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The Groupie

Another super silly one.  This one has better moments than "Dandruff".  It's just unfortunate that it doesn't make much sense.

With these two back-to-back episodes, one is tempted to wonder if Starsky and Hutch are so bored with their jobs that they have to invent unnecessarily outrageous characters when going undercover, in order to keep themselves amused.

This episode has a weird title.  It's not until well into the episode that it becomes apparent that "the groupie" the episode is named after is Belinda Williams -- supposedly because she's so crazy about men in uniform.  But she doesn't behave like a silly, juvenile fan until close to the end.  Up until that time, she seems to be a serious representative of swimwear, if a little too eager for an evening's entertainment.

The first scene with Starsky and Hutch is when they're standing unnecessarily close together so they can discuss what to do about Harold.  When that scene is used in music videos, it comes off as quite profound and intimate.  Unfortunately, in the episode, the guys aren't talking about anything important.  It's just yet another excuse to stand as close as possible and breath each other's air.

The great, great scene in this -- and one of the great humor scenes of the entire series -- is "the handshake" in Dobey's office.  They're introduced to the blabbering Mr. Marks, who has a super wimpy handshake, and so Starsky and Hutch decide to do a real man's handshake, and shake each other's hands in quite an emphatic way.  It's so... wow.  

Hutch mentions that he makes $22,000 per year (which isn't much).  I assume Starsky makes the same.

The scene on the street with the FBI agents is just plain bizarre.  It's only purpose is more fodder for Starsky and Hutch to play at being cocky and superior to everybody else

In fact, Starsky and Hutch are so, so cocky as their normal selves (they're awful to Huggy), that if one wants to take a more serious point of view, one can see how they built up to be overly confident in Part 1 of "Targets Without a Badge", believing so much in their own superiority and invincibility, which gets Lionel killed.  

Who was the young long-haired guy at Huggy's that knows Hutch?  Is he supposed to be the same annoying character in "Deckwatch"?  It seems weird that Hutch would be friendly with a young guy like that.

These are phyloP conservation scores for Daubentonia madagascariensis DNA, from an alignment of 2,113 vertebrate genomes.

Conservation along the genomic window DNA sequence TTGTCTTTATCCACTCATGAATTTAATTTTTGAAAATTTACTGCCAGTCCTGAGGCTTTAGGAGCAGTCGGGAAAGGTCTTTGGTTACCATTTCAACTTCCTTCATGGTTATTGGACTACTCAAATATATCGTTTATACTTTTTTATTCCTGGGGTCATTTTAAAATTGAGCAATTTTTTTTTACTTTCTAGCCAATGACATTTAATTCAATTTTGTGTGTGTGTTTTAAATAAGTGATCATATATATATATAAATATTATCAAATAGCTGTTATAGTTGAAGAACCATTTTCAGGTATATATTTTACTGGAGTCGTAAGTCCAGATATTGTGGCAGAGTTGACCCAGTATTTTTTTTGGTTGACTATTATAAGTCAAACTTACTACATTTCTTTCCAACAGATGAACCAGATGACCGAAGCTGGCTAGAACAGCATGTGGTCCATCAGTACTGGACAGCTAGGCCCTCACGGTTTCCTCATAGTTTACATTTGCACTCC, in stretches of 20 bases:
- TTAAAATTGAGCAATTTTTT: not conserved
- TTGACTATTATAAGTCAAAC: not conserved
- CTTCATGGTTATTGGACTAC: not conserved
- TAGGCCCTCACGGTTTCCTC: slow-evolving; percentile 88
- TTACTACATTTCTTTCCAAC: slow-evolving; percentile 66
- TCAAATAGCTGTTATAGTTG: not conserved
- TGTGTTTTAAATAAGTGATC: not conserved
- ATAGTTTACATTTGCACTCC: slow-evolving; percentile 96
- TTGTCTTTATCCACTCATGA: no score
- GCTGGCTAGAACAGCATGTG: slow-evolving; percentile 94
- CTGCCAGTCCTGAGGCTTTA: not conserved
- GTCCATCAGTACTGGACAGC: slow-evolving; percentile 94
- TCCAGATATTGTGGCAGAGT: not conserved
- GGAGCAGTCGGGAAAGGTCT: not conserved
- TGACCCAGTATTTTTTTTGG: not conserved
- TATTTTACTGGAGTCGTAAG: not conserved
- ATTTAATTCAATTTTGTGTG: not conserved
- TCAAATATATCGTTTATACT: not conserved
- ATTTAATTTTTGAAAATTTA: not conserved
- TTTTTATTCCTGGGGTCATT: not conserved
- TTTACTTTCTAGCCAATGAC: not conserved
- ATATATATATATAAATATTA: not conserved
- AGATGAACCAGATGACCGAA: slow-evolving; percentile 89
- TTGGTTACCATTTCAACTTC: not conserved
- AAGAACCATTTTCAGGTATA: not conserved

So, the next morning after Hutch's night with Belinda, we get more cockiness as Starsky and Hutch enjoy the heck out of bantering with each other, while driving in the Torino.  Hutch reveals that Belinda is "completely on board" with going along with his undercover act.  It feels like we missed a scene.  I mean, she's now crucial to the episode -- it's even named after her -- and we don't see the conversation about her "joining the posse", as Hutch enjoys telling Starsky.  Despite the banter, that car ride feels rather disconcerting.  I mean, Hutch is letting Starsky know everything that went on last night, because Starsky doesn't know anything.  If they're working together, shouldn't Starsky be a little more immediately in the loop?

The rest of the episode, Belinda turns into a dumb bimbo.  She calls the PD looking for Hutch, and ends up talking to Dobey, referring to Hutch as being the cop "with the scar on his lower back".  For some strange reason, this enrages Dobey, and he's incredibly hostile when talking to Starsky and Hutch later, and references the scar.  I mean, it sounds like Dobey hasn't gotten laid in a long, long time, and he's insanely jealous.

The episode gets even more incredulous when Starsky and Hutch leave Belinda with a gun to hold on the goon.

Perhaps it was inevitable that the guys' cockiness turns on each other, in a manner of speaking.  Even though Hutch doesn't want to date Belinda, there's no doubt in the tag that Starsky scores points when it's revealed that he's going on a date with her.  

I wonder if, when Starsky and Belinda are together, they're going to discuss the scar on Hutch's lower back.